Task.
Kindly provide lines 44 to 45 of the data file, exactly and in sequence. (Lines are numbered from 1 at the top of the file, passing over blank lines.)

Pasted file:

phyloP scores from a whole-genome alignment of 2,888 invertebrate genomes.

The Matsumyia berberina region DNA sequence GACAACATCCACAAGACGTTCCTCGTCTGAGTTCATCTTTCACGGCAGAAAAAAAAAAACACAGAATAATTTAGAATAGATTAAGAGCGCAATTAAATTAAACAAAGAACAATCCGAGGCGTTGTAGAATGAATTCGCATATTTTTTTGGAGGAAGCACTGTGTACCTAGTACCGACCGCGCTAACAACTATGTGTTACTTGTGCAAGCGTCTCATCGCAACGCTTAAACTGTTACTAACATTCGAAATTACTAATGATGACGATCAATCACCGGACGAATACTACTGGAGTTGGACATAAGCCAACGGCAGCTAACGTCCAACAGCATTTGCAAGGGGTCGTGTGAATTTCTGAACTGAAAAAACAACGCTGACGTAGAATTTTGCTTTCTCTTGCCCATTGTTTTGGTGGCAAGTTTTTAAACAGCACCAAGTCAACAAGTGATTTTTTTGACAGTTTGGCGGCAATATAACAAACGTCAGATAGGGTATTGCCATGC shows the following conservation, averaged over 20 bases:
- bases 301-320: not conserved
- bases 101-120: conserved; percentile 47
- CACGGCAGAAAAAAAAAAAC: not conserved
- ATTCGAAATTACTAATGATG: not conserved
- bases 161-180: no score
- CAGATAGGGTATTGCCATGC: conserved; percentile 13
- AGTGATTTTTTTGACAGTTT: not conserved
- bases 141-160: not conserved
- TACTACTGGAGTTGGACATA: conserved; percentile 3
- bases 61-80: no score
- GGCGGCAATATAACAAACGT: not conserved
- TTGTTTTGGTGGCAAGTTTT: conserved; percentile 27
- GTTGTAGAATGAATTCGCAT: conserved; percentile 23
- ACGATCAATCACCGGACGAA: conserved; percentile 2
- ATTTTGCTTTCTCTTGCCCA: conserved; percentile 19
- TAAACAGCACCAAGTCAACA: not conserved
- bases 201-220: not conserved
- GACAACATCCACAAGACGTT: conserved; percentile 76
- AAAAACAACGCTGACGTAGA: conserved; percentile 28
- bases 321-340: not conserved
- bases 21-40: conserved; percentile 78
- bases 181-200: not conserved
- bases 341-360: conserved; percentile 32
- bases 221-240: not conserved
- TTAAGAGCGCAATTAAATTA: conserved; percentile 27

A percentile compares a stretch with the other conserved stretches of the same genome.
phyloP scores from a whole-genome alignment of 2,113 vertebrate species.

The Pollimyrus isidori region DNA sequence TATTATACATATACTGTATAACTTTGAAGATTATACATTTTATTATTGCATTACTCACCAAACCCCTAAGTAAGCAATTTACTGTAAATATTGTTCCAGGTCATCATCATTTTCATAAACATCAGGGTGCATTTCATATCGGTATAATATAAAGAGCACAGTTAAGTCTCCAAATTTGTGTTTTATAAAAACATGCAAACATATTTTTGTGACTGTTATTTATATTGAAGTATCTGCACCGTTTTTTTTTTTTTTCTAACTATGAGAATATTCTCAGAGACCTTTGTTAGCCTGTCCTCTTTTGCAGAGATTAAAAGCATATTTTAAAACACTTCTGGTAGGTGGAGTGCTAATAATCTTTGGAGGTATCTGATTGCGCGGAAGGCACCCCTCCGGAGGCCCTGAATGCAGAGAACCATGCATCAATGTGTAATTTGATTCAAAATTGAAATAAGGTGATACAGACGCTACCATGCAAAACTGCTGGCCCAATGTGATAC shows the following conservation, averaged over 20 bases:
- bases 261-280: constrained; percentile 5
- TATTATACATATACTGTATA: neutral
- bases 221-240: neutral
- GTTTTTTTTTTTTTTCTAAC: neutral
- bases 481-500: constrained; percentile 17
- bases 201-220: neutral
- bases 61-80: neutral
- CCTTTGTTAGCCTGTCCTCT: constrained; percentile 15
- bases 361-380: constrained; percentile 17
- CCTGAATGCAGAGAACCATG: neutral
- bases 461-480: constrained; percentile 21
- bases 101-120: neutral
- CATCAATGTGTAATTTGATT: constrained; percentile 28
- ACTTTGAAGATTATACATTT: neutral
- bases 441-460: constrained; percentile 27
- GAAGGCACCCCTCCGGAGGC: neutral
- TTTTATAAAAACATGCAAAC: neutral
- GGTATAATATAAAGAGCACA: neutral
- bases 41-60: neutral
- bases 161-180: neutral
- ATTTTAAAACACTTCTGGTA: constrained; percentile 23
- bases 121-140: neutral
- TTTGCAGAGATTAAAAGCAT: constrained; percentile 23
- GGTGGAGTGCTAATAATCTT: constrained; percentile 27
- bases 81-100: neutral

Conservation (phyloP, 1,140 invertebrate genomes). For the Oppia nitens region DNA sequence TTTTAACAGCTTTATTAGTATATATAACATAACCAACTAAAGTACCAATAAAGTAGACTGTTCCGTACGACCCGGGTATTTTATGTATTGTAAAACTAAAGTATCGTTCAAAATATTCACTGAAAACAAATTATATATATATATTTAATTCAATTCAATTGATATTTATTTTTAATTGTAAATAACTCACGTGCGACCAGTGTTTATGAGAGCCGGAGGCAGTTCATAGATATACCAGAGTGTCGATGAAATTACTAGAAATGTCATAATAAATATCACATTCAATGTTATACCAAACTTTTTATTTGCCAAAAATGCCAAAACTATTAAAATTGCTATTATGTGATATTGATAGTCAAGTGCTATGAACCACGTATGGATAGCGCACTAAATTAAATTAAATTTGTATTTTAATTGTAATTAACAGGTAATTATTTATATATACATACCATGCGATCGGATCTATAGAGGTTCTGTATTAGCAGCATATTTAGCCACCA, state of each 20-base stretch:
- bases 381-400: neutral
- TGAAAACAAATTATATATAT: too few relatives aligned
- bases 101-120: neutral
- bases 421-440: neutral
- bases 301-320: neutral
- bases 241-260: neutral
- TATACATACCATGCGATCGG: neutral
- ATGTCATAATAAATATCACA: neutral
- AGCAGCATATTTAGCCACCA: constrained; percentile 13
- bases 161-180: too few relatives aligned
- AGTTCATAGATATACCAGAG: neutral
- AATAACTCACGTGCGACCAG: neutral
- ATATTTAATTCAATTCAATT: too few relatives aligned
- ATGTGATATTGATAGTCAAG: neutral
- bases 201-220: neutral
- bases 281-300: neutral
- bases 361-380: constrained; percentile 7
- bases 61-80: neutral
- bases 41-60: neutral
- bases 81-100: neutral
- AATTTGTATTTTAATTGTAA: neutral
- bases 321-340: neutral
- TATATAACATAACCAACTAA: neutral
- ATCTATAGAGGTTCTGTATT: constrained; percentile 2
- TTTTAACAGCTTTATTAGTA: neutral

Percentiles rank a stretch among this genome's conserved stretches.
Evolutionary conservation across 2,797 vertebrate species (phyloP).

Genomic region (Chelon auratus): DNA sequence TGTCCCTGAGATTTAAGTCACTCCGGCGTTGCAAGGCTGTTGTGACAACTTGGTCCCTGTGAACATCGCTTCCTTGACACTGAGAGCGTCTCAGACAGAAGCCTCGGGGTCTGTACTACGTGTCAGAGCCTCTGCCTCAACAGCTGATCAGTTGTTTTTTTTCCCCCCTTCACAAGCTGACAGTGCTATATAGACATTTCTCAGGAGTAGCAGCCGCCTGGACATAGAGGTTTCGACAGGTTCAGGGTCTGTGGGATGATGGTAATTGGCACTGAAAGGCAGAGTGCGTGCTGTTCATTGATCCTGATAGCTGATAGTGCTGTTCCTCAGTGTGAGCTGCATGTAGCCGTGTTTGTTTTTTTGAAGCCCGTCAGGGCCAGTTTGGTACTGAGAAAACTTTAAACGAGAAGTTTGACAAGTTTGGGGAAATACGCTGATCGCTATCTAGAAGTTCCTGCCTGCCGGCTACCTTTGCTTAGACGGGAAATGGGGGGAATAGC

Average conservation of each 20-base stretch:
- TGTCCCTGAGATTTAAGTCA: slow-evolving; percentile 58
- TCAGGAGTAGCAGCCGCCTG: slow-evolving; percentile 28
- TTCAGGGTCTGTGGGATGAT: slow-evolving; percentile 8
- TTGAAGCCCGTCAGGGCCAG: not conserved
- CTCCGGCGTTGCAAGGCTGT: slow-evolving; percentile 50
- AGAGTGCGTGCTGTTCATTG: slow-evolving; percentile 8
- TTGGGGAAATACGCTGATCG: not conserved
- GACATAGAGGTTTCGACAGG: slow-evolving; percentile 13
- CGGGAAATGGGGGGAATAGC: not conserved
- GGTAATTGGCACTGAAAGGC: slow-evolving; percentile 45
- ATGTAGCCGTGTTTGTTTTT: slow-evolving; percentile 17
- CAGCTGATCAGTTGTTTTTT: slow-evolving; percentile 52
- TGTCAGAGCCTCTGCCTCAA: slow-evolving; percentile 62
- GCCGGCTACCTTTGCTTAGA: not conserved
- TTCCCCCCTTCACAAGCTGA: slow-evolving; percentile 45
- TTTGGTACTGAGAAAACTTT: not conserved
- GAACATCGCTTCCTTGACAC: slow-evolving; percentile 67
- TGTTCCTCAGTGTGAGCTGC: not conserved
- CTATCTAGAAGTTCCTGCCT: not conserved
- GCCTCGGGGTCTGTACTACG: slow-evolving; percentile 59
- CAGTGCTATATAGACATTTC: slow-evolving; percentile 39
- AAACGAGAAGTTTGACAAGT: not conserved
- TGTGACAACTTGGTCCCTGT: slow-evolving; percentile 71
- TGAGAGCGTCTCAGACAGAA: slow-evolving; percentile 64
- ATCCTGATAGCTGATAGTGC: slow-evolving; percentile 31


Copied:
- ACTTTGAAGATTATACATTT: neutral
- bases 441-460: constrained; percentile 27